Thursday, December 6, 2012

Eliot Spitzer on tax reform

Eliot Spitzer has posted two short essays on Slate in which he suggests that we tax capital gains and dividends the same as ordinary income, and also institute a "financial transactions" tax. Here are the links:

Raising Capital Gains Tax

Financial Transactions Tax

Note that these are parts of the tax and spending program that I have been advocating; see my recent blog Solving the Debt Problems.

Note that Eliot Spitzer would make a good chair of the SEC; too bad he has a "past".

4 comments:

  1. Spitzer wants to increase taxes on dividends and capital gains to make the tax system "more progressive". Sounds like you agree with that, but it doesn't sound very fair to me. Why should someone who chooses to invest/save their after-tax income from their salary end up paying more in taxes than someone who has the same pre-tax salary but chooses to spend all of their take-home pay? It's not "progressive" when two people with identical opportunities pay different amounts of taxes over their lifetimes based on their spending and saving decisions.

    Does the country need to tax my investment income? Unfortunately yes since the deficits are so large. But fairness or progressiveness don't seem to apply.

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  2. I don't think your complaint is valid. You are not being taxed on your "after tax income" you are only being taxed on the *additional* money that your after tax income "earns" when you invest it.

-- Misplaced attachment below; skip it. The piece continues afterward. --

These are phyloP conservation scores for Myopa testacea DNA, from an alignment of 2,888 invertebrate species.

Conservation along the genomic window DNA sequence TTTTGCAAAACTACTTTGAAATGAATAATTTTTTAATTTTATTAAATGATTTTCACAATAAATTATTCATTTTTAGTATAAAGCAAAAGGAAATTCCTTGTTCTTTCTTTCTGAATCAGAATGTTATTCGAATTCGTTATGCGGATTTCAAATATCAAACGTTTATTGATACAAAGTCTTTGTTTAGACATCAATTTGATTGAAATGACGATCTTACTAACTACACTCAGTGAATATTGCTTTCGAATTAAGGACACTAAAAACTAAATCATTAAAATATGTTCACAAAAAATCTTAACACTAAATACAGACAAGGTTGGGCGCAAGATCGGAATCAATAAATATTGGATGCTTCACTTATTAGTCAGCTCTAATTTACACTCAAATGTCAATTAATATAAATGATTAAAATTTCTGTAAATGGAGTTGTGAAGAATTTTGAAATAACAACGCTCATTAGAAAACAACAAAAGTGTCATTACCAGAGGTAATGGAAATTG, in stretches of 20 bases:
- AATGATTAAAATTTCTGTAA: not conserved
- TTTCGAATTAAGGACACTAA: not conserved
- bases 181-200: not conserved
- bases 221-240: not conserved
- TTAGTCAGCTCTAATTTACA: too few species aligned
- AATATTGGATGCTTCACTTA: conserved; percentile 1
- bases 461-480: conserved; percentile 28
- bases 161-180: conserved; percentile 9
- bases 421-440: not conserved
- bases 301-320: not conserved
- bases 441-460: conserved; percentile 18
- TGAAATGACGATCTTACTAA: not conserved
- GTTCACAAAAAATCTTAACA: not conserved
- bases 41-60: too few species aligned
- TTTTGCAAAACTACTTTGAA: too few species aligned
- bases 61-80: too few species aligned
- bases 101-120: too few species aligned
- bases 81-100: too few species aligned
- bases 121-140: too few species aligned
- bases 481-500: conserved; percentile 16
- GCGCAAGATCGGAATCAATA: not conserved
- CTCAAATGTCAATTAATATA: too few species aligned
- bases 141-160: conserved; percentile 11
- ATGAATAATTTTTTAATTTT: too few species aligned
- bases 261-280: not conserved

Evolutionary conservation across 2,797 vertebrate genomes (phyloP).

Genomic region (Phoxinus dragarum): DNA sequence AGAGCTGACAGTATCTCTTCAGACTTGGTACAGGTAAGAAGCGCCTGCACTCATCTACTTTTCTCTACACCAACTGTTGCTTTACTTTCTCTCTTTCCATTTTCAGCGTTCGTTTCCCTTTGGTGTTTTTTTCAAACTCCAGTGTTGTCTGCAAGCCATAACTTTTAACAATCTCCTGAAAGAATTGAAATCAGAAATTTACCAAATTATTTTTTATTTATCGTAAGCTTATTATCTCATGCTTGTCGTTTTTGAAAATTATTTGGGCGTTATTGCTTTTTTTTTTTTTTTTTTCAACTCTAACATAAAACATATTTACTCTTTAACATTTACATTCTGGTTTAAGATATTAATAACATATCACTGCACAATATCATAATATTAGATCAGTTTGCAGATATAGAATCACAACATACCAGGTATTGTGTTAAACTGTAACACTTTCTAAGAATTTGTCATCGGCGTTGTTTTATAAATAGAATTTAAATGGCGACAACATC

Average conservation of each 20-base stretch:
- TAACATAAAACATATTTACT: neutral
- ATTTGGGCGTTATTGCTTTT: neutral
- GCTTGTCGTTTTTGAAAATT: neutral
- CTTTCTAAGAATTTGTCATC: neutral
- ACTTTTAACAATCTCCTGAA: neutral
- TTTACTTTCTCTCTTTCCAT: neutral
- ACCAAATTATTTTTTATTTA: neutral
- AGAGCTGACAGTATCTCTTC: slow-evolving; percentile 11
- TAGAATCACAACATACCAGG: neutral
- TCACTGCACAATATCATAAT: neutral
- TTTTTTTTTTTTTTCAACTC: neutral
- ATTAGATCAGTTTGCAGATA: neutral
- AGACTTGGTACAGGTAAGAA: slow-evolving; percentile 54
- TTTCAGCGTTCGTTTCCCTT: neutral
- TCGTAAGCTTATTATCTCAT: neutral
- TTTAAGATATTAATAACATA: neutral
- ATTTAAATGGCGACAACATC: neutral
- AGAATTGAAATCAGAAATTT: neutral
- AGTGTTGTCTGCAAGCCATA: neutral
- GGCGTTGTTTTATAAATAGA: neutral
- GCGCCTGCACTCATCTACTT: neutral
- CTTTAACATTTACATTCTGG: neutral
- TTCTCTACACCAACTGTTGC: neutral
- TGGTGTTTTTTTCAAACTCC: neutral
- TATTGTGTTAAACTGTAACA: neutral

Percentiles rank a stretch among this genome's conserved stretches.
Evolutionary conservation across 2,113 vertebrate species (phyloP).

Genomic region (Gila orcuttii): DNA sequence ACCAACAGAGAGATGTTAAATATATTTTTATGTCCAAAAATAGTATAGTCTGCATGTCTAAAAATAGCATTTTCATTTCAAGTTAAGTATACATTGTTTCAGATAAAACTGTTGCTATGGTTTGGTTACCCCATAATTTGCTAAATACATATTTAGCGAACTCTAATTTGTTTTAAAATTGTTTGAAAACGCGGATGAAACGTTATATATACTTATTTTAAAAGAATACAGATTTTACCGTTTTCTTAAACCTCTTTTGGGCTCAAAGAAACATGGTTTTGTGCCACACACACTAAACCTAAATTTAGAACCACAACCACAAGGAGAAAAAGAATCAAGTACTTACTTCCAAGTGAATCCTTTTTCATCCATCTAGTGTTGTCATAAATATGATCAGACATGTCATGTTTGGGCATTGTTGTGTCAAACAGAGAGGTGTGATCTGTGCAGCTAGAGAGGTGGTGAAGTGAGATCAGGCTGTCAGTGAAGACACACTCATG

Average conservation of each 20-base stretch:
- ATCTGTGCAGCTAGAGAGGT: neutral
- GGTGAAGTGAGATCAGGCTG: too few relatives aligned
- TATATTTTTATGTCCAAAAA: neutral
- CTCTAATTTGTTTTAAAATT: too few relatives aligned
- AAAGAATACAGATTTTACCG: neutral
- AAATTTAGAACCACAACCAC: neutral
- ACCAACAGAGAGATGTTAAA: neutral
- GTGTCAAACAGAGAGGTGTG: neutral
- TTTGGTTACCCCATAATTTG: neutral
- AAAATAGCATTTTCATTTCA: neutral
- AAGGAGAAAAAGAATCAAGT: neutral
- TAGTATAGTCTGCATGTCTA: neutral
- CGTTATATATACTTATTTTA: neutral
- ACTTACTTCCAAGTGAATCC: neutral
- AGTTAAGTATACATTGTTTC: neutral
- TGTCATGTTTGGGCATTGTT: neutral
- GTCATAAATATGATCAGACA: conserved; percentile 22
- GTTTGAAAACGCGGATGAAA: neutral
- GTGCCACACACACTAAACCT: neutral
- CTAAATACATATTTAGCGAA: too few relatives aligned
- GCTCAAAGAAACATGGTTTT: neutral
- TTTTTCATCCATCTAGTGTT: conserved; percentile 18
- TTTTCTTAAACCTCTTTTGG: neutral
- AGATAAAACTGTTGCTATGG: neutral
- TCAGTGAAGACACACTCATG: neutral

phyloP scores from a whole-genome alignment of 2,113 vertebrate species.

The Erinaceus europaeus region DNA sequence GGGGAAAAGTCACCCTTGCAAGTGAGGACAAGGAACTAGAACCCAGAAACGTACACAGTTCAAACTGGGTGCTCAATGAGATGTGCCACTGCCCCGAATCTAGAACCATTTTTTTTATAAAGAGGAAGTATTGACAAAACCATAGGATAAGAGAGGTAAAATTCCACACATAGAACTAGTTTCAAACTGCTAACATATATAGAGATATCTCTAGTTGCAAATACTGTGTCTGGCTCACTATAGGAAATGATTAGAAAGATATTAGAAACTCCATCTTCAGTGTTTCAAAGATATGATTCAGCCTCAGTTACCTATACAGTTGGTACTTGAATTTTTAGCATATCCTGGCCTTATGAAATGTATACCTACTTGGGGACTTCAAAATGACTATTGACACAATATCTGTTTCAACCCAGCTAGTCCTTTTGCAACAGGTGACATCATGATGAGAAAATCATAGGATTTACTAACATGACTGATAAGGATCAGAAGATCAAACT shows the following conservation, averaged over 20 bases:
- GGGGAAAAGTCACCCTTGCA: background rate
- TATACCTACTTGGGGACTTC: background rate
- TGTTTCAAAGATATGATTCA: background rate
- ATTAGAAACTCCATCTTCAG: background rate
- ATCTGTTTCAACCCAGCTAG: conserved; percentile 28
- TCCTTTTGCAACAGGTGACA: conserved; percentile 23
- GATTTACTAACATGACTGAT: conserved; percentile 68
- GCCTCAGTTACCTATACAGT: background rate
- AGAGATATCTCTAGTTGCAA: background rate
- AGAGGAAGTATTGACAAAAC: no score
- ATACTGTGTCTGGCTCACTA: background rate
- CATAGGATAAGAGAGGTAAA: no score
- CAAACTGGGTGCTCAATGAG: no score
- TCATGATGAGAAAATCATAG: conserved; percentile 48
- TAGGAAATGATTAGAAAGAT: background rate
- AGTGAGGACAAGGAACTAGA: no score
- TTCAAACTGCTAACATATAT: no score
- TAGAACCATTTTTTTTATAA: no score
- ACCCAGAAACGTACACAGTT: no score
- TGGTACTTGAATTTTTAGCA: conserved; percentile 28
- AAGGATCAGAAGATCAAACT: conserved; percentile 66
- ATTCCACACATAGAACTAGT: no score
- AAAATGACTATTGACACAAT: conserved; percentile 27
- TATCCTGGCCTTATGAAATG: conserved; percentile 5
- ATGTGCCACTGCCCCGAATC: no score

Also, you don't understand what "progressive" means in the context of income tax. It simply means that wealthy people pay more. The justification for this is quite simple. The goal of "progressive" taxing is that we all bear the same tax *burden*. A wealthy person paying 15% has less of a tax burden than a poorer person paying the same percentage. This is because a wealthier person has much more *extra* money after paying for necessities such as food, shelter, and medical care.

    In a simple example, citizen A makes $10,000 and must pay out $9000 to be able to live. If A pays 15% in taxes, then A must use pay $1500 in taxes, so must take $500 out of living expenses (food? rent? medicine? Citizen B makes $100,000 so must pay out $15,000 in taxes, leaving B with $85,000. Even if B spends $20,000 to live (more than twice as much as A), B is still left with $65,000 to use for diamonds, yachts, fancy college for A's children, or to invest to make more money.

    Progressive taxing tries to equalize the burdens of taxing on these two citizens. B might be asked to pay 35% or $35,000 in taxes. This still leaves B with $45,000 above "cost of living" as opposed to -$500 for A.

    Get the idea?

    If you are fortunate to make $500,000 and have to pay a marginal rate of 40% on your last few hundred thousand dollars, you are doing quite well and shouldn't complain. I doubt that you work much harder than most people who earn far less -- many of whom have to work several jobs to support their families. Enjoy your surplus money, and pay taxes on whatever it earns through investment.

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  3. You didn't answer my question. If two people make the same salary, why should the person who invests some savings pay more taxes than the person who spends everything they earn?

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  4. You didn't read or understand my answer. They didn't make the same amount of money. One made X dollars and the other made X + the investment return on X. The latter paid an extra amount in taxes only on "the investment return on X" (they both paid tax on X).

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